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CVSNE

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Re: Lower panel color on Intermountain tankers
« Reply #8 on: August 23, 2013, 02:50:37 PM »
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Could have sworn there were a number of InterMountain releases with non-black bottoms as well.

There are.

Has more to do with the relative cost and popularity of Aluminum paint in the 1920s and 1930s. They didn't paint the parts of the car that would have (1) gotten extremely dirty quickly or (2) didn't have billboard lettering with the relatively expensive Aluminum Paint.

What is true is MOST of the silver/white/orange etc.. paint schemes were "as built" on the Type 23 and Type 27 tank cars. When these cars were repainted they often were repainted solid black and didn't have any large fancy lettering. You SHOULD have (based on prototype fleet proportions) about 400 plain Jane black tank cars for every one "Cities Service" or "Texaco" silver car..... But guess which paint schemes sell better to model railroaders? 

While I'm thinking about it, "Type-XX" for tank cars is a reference to the year the design was introduced by AC&F. Type 23 in 1923, Type 27 in 1927. In HO, Proto-2000 makes the Type 23 -  I believe Micro-Trains makes a 10K gallon Type 23 in N scale which is why Intermountain chose to do the Type 27. The 8,000-gal version was chosen by Intermountain (as opposed to the 10,000-gal car) because it had far more of those colorful, but relatively rare, paint schemes.
Modeling (or attempting to model) the Central Vermont circa October 1954  . . .

nkalanaga

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Re: Lower panel color on Intermountain tankers
« Reply #9 on: August 25, 2013, 12:45:58 AM »
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CVSNE:  I'll second the "mostly black" sentiment, especially for those modelling the 50s or later.  In my case, I found a loophole.  Most of my tank cars go to a local fuel dealer, and it just happens to be a Texaco distributor.  So, all of those readily available (years ago) KD/MT silver tankers work perfectly.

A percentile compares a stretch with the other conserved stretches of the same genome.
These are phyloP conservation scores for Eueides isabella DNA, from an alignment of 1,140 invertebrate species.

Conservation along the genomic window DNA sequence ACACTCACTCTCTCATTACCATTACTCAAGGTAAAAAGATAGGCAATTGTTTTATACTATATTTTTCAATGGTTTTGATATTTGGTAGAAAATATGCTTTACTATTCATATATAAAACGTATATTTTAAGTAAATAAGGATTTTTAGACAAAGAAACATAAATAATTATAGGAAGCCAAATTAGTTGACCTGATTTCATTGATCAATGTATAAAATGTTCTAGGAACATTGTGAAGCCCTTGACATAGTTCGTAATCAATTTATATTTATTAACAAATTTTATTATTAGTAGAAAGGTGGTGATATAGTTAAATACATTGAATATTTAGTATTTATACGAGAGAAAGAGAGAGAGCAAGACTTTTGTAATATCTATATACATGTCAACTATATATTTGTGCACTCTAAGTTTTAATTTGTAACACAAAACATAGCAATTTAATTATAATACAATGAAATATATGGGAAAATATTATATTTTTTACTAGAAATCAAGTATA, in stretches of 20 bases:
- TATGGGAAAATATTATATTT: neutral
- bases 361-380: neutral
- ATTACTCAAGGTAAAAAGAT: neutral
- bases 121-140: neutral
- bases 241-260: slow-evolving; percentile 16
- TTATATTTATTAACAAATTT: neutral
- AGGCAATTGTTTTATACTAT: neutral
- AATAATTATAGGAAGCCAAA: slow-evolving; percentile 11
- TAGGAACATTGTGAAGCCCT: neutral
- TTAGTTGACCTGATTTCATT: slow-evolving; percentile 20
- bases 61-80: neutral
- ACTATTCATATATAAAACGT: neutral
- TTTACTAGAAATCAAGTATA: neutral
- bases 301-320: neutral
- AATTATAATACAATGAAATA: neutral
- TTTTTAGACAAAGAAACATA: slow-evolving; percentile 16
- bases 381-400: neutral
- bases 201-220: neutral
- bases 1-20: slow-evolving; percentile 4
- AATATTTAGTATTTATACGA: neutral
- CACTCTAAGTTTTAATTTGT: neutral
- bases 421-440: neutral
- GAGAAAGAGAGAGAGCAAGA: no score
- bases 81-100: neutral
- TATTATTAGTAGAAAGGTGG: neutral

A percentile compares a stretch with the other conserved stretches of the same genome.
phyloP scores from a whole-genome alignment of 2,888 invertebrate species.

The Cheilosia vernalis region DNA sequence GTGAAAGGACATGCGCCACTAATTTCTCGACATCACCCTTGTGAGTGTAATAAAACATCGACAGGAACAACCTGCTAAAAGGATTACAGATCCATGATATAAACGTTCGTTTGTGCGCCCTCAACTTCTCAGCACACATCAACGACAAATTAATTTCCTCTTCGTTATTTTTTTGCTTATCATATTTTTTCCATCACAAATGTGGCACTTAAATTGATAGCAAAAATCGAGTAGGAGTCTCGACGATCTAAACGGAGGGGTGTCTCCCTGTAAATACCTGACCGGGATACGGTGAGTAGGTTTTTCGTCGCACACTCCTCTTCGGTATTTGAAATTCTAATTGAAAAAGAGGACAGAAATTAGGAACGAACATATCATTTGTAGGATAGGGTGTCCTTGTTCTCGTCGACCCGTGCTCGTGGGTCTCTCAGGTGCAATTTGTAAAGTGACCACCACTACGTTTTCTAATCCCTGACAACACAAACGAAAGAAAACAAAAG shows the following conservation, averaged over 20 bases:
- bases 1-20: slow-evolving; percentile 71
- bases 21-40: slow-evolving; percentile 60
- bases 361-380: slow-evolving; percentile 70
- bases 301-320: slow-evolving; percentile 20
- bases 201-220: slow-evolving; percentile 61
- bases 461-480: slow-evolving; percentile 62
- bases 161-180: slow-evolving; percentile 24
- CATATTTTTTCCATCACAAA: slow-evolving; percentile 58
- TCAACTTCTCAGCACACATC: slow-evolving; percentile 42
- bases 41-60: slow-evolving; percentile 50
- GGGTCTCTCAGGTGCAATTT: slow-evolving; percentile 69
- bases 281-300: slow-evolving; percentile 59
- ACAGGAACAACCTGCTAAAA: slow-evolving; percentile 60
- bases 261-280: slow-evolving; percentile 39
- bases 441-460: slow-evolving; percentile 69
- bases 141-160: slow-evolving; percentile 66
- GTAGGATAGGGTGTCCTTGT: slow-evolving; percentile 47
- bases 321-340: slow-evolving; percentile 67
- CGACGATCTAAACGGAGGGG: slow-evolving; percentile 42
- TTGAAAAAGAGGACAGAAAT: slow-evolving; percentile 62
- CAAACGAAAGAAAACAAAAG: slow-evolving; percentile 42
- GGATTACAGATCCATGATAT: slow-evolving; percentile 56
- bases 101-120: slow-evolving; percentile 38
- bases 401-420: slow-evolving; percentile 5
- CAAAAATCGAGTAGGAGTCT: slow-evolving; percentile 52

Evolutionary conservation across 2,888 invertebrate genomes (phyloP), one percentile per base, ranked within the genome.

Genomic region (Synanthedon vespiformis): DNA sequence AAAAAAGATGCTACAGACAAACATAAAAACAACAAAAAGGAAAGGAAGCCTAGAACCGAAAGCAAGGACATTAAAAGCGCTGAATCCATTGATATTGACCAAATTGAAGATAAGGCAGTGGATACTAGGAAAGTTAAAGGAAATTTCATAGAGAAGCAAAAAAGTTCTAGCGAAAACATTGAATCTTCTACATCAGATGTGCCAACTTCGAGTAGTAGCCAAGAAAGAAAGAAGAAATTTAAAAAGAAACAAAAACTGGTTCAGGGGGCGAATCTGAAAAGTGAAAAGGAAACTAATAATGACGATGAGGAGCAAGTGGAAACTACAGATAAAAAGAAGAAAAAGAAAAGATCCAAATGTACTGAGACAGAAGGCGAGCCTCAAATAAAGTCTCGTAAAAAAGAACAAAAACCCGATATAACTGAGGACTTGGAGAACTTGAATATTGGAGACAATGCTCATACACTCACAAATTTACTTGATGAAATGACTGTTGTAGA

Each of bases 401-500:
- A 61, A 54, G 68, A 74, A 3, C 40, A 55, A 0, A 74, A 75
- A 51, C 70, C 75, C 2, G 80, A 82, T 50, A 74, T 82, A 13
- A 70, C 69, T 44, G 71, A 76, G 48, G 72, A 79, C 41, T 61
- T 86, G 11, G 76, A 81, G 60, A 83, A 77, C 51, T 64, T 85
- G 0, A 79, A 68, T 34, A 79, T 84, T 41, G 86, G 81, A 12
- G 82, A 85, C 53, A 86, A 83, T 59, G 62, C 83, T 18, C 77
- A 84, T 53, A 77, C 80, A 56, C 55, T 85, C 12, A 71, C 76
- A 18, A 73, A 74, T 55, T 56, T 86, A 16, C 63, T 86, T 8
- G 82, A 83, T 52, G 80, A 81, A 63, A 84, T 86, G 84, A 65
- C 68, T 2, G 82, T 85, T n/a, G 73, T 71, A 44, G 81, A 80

N Kalanaga
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bbussey

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Re: Lower panel color on Intermountain tankers
« Reply #10 on: August 25, 2013, 08:17:37 AM »
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Except that the MTL silver tanks are foobs.  The InterMountain 8k gallon car is a better prototypical fit for the silver Texaco billboard scheme.  Hunt down the four InterMountain releases for the silver car and use the more recently-released MTL black Texaco two-pack for a prototypically-correct 10k gallon car.
Bryan Busséy
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nkalanaga

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Re: Lower panel color on Intermountain tankers
« Reply #11 on: August 26, 2013, 12:17:59 AM »
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That's not much of a problem for me, as I doubt either of them were in service in 1974...  At the time (late 70s?  early 80s?) they were the only good tank cars available, so I bought a bunch of them.  Most ended up repainted black with MS decals, but the Texaco stayed as-is.  They're paid for, and with my budget, there's no point replacing one incorrect model (body) with another one (era).

Actually, I doubt that most small town fuel dealers received gasoline and fuel oil by rail by my era.  It would probably have come to the nearest big town, by rail or pipeline, then by truck to my dealer.  Also, my route is freelanced, which makes it a foob, so why not foobs on wheels?
N Kalanaga